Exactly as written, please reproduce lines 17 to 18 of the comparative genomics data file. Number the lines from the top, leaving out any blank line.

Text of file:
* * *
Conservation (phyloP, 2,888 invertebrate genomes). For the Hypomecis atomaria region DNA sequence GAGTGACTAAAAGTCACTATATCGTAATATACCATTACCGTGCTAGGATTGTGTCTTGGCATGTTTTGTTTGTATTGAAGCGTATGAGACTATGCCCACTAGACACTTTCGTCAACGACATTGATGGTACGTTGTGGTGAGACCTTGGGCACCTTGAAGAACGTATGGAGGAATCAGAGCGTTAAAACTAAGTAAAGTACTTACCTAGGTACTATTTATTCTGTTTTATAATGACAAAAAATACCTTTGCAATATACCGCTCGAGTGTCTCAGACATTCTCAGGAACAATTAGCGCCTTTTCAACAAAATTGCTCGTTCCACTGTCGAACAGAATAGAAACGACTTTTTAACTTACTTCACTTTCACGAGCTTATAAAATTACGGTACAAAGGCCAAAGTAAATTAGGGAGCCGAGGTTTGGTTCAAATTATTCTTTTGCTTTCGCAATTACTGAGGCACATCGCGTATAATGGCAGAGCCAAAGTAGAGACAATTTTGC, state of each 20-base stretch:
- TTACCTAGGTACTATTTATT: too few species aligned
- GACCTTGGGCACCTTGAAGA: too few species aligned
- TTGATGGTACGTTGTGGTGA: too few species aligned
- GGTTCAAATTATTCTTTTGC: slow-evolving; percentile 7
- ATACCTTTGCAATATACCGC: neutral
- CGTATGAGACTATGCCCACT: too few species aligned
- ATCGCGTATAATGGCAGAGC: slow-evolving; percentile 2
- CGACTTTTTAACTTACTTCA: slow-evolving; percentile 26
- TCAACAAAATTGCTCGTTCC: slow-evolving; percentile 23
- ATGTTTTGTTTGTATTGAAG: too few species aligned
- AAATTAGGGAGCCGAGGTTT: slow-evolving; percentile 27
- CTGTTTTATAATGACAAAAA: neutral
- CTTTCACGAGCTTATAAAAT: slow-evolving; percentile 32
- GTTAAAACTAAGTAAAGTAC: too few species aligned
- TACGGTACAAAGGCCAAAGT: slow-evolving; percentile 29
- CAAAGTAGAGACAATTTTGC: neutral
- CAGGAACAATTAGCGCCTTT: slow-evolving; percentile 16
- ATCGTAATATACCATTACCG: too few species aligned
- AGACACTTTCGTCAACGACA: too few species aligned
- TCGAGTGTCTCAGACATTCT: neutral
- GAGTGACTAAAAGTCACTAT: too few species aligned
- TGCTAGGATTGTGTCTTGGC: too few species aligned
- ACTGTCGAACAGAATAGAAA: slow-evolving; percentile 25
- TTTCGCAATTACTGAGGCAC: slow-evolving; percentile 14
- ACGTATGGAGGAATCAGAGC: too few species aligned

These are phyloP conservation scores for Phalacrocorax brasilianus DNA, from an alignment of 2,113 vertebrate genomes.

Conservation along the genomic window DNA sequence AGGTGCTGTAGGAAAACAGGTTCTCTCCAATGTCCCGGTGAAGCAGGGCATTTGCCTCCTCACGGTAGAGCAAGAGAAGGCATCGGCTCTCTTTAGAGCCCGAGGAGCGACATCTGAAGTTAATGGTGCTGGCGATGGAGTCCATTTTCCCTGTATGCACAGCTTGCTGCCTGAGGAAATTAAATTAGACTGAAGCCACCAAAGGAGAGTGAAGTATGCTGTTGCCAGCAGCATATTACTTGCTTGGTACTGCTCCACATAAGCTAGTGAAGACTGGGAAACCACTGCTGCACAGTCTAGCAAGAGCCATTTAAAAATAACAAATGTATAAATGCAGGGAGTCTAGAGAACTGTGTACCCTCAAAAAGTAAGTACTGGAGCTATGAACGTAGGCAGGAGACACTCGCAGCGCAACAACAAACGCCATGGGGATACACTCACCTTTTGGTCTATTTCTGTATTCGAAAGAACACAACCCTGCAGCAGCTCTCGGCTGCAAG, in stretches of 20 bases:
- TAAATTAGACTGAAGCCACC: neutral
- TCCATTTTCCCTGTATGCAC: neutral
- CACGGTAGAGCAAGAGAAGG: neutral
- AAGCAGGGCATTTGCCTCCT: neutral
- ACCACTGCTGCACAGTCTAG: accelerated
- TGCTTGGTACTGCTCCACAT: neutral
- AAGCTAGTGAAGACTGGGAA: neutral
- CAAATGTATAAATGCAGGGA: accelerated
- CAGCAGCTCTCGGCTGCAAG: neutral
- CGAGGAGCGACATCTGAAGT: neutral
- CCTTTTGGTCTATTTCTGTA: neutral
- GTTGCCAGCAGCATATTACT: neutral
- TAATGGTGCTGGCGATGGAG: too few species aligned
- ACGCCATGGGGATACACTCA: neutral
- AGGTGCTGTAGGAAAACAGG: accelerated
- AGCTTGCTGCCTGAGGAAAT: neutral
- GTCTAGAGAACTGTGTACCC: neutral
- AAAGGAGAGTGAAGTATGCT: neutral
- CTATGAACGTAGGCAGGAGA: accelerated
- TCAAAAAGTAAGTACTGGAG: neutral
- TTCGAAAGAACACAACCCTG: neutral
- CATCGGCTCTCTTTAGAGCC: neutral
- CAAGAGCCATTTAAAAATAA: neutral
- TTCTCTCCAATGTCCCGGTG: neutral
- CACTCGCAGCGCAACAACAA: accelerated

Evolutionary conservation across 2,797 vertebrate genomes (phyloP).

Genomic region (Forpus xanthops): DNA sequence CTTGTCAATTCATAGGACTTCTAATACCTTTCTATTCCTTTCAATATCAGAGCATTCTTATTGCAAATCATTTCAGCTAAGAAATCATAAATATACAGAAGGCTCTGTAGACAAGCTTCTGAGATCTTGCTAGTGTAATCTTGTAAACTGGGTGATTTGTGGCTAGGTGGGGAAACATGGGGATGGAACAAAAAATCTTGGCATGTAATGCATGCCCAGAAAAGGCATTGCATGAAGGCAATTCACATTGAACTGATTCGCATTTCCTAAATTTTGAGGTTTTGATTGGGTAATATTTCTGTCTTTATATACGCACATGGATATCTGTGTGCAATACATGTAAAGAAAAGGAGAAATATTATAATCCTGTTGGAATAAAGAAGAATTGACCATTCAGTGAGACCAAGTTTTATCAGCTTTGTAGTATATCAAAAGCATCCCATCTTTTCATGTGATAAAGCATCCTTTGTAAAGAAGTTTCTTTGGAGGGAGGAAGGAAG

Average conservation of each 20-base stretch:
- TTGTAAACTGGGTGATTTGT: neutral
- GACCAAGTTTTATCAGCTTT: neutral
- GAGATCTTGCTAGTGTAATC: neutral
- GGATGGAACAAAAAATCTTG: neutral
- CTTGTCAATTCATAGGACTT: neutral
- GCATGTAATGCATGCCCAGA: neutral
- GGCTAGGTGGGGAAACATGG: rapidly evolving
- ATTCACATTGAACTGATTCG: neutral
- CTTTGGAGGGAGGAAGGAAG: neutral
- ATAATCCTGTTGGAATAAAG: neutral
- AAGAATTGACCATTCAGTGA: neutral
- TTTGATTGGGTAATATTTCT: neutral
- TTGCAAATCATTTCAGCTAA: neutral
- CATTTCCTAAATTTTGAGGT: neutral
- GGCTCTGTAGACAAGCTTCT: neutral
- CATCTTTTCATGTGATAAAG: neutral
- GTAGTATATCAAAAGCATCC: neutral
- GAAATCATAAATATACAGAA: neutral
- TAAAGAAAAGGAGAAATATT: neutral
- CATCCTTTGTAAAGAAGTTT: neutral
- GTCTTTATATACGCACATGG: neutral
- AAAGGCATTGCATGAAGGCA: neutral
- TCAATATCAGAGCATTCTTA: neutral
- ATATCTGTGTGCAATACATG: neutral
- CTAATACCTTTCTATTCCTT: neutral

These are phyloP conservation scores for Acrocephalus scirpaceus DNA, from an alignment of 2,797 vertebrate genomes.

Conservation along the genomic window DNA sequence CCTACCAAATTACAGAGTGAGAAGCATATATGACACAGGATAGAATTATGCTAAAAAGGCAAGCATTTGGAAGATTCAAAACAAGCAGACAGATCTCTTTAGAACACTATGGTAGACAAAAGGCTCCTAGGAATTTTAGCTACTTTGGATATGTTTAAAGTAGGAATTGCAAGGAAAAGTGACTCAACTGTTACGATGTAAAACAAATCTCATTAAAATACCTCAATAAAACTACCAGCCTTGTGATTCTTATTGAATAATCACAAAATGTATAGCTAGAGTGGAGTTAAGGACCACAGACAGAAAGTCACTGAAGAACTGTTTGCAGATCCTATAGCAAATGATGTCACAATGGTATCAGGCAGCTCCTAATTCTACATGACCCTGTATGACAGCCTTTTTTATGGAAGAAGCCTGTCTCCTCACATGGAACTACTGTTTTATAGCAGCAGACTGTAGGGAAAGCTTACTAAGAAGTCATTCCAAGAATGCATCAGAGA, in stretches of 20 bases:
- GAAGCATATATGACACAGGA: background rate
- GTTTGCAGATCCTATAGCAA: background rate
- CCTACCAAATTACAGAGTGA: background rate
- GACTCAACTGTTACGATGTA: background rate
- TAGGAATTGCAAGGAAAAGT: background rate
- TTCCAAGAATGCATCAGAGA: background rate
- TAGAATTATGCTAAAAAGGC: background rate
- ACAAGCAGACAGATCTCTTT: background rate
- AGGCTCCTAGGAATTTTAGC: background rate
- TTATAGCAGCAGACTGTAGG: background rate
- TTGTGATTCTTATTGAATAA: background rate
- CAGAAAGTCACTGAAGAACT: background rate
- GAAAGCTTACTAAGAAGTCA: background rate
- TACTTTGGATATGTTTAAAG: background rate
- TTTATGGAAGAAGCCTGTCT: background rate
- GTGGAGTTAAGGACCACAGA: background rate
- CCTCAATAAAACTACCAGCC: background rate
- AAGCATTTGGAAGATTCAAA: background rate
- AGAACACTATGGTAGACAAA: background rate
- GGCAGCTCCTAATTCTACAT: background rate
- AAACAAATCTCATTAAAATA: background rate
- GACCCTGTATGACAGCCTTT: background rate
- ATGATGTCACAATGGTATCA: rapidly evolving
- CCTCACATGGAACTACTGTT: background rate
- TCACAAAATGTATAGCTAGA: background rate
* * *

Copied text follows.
- CAAAGTAGAGACAATTTTGC: neutral
- CAGGAACAATTAGCGCCTTT: slow-evolving; percentile 16